For a moment there’s a slight ripple and Tony swears the kid looks like a red-haired woman for a brief moment. When reality re-asserts itself, the kid looks more solid than he did before.
“You’re nothing but trouble, always was,” Tony says. “The day you were born you brought me bad luck. Well, I’m not letting you get away with it this time.”
“Seems to me you made your own bad luck.”
Tony jumps because he didn’t expect the kid to speak.
“Yeah, well, you seem to impose your shitty luck on me,” Tony argues back. He’s not going to let the kid get the better of him. Tony waves at the bottle and says, “This is all your fault. If you were anything resembling what my son should be, this never would’ve happened.”
“Did I? I made you buy that bottle? Is that what you’re saying?” The kid’s voice is odd. It sounds like him, yet it has some higher-pitched echo behind it that Tony can’t quite catch.
“Oh, no. No. I’m not giving you that much power,” Tony says as leans back with a grin.
“But you just said I made you buy the bottle.”
“I never made you do anything. I never made you buy any bottle. Never made you drink. Never made you fight or hold a grudge. You did that all by yourself. I was just your personal scapegoat-type person because better to blame someone than blame the person who deserved it.”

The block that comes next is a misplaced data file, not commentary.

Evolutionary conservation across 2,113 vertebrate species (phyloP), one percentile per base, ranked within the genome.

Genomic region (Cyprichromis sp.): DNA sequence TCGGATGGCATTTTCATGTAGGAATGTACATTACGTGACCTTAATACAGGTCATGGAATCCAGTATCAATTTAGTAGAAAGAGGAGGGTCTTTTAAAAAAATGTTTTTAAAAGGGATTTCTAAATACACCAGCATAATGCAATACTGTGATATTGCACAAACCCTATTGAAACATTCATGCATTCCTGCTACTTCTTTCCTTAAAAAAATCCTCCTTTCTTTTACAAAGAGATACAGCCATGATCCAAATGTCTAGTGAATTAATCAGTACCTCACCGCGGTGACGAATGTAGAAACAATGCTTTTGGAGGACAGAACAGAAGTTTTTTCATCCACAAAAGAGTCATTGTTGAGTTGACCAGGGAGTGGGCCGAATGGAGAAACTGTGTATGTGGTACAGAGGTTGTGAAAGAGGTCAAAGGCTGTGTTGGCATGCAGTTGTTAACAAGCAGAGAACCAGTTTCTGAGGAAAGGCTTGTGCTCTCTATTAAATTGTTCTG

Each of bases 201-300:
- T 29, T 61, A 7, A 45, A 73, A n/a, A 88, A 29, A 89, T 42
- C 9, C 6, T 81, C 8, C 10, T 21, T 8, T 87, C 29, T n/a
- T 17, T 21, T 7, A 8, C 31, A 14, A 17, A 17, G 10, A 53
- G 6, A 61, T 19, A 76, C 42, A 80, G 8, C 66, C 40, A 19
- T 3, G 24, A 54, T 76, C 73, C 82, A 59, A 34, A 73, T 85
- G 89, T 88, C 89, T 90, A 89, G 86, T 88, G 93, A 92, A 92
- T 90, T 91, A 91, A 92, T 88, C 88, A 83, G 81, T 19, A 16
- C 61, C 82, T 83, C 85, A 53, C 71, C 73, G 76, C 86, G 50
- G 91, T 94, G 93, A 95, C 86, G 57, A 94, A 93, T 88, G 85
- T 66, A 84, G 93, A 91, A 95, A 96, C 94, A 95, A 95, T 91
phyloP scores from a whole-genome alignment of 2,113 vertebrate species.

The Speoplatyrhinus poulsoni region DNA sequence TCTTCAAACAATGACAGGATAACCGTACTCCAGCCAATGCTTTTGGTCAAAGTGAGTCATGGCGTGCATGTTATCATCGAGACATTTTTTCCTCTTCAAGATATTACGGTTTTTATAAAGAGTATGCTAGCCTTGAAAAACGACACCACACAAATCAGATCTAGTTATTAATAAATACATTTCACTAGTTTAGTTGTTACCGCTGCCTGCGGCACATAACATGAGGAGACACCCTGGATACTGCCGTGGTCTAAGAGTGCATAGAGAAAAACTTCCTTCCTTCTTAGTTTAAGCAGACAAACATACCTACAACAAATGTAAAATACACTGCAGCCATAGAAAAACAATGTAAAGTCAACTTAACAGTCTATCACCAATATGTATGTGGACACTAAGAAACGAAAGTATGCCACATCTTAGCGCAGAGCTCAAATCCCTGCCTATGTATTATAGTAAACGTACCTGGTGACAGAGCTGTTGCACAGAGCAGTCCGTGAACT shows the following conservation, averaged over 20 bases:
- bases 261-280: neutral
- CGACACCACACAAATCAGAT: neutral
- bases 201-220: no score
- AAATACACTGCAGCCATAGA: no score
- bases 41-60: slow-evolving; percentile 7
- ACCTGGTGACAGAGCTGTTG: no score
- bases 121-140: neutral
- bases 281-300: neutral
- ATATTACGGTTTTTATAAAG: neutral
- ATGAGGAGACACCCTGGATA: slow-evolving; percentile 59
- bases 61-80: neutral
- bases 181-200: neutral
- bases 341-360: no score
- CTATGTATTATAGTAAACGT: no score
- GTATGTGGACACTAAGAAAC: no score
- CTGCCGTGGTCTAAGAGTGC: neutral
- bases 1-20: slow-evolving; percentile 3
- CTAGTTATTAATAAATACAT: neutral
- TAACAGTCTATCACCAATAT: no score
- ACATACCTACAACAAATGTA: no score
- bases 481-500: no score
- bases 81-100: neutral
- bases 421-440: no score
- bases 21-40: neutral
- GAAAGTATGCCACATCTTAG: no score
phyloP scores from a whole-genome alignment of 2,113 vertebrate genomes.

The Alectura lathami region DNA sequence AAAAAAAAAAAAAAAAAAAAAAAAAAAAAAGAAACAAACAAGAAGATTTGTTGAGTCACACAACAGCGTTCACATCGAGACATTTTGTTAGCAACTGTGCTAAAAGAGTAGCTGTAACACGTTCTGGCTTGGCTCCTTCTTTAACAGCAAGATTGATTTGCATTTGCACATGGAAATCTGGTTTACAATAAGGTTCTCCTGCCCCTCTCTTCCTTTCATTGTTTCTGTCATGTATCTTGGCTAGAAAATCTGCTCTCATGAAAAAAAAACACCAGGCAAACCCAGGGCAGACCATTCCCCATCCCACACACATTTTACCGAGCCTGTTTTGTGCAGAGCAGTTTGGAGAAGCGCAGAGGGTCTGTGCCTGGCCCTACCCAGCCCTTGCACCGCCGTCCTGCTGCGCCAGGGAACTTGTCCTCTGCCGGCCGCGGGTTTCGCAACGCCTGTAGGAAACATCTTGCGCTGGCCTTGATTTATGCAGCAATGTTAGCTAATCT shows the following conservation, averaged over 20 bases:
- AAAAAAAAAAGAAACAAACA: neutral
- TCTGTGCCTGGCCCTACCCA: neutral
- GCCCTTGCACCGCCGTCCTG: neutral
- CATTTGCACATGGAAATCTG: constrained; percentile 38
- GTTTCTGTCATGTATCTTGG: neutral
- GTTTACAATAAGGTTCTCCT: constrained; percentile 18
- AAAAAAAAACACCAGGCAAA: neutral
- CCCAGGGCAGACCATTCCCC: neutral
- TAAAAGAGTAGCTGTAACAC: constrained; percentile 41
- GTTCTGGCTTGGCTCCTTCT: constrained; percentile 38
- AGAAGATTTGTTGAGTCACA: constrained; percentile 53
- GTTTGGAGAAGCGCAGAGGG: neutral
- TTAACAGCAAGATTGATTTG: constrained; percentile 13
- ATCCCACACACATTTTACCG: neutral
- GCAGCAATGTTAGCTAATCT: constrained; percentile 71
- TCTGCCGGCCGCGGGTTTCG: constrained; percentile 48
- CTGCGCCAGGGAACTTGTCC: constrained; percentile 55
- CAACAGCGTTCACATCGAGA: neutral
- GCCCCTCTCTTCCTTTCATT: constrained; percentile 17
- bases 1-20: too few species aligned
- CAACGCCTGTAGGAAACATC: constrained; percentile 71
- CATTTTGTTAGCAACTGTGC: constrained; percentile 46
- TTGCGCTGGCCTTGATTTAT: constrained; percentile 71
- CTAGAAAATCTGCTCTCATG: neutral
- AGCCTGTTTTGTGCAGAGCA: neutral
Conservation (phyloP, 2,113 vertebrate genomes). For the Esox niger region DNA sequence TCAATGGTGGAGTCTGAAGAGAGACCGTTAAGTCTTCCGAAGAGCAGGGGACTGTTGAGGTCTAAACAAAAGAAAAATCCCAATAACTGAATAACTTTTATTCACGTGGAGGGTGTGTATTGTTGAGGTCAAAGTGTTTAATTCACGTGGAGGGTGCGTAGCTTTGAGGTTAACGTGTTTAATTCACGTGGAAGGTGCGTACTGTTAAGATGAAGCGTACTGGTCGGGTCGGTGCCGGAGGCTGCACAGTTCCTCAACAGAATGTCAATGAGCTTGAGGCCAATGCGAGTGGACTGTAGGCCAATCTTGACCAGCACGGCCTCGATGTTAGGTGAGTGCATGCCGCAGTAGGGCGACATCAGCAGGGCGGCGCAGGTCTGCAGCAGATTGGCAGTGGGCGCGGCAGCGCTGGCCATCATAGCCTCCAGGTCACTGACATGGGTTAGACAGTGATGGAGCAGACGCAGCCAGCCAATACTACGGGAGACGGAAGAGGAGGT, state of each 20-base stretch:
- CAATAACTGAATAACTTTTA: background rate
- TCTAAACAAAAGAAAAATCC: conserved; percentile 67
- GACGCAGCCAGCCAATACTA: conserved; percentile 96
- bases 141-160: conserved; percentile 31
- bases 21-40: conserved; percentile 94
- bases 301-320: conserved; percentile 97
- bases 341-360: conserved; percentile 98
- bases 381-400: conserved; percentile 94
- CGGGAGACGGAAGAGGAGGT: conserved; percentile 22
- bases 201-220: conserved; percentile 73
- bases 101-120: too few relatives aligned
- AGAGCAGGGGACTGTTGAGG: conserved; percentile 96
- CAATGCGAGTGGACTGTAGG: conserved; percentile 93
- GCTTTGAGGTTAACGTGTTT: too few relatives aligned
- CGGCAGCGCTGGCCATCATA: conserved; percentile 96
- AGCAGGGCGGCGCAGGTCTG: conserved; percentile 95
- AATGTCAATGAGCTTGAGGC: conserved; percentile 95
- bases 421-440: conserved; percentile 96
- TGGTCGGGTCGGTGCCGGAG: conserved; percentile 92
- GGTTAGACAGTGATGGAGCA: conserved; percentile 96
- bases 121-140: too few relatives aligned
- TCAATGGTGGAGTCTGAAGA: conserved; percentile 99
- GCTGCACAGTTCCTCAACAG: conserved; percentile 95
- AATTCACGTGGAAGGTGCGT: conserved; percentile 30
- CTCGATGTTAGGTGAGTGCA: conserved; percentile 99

“And I deserved it?” Tony asks with a derisive snort. “Tell you what. Live my life for one fucking day, just one day when I had to put up with your teenage bullshit, and then we’ll talk about who deserves what around here.”
The kid leans forward and rests a chin in his hand. “I’ll make you a deal, dad. We’re going to sit here all night with that bottle just right there. If you don’t do anything with it, if you don’t open it and take that drink you want, I’ll leave you alone for good. What do you say to that?”
“That’s it?” Tony asks. He’s not sure whether he believes the kid.